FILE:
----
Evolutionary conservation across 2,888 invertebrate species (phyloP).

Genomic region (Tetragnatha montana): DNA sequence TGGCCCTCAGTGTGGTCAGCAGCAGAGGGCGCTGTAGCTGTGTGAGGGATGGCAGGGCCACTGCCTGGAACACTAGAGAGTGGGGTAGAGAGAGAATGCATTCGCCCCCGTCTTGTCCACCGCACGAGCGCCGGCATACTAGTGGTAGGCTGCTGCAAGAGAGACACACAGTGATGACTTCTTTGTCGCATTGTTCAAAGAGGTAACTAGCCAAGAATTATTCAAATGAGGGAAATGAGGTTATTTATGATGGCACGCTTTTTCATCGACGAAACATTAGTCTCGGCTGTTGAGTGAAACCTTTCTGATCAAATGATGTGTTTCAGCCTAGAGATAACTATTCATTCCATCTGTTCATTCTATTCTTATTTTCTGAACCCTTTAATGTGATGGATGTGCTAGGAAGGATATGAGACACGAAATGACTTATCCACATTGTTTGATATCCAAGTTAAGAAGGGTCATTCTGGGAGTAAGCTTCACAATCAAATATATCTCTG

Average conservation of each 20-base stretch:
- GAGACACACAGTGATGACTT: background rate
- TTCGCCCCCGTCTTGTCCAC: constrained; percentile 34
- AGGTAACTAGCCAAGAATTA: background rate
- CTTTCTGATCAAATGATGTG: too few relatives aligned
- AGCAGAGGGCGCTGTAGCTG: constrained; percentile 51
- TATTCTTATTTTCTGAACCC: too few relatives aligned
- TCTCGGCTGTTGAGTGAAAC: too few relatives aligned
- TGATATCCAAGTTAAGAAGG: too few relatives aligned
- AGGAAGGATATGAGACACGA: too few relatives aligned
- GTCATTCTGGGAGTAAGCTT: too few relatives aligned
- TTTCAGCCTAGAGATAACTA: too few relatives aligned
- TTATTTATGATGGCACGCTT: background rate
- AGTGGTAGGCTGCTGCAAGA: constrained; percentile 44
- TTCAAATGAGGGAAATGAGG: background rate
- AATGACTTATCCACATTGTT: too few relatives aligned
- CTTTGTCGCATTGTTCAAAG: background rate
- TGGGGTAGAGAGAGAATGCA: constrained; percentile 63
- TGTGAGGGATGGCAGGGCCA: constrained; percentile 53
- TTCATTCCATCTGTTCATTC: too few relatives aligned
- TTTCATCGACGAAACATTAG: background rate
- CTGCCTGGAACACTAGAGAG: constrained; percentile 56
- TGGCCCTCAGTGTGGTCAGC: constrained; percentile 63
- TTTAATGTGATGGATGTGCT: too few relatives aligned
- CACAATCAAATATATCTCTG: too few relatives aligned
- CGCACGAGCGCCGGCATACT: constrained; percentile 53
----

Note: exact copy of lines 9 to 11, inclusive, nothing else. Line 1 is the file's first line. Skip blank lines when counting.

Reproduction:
- TATTCTTATTTTCTGAACCC: too few relatives aligned
- TCTCGGCTGTTGAGTGAAAC: too few relatives aligned
- TGATATCCAAGTTAAGAAGG: too few relatives aligned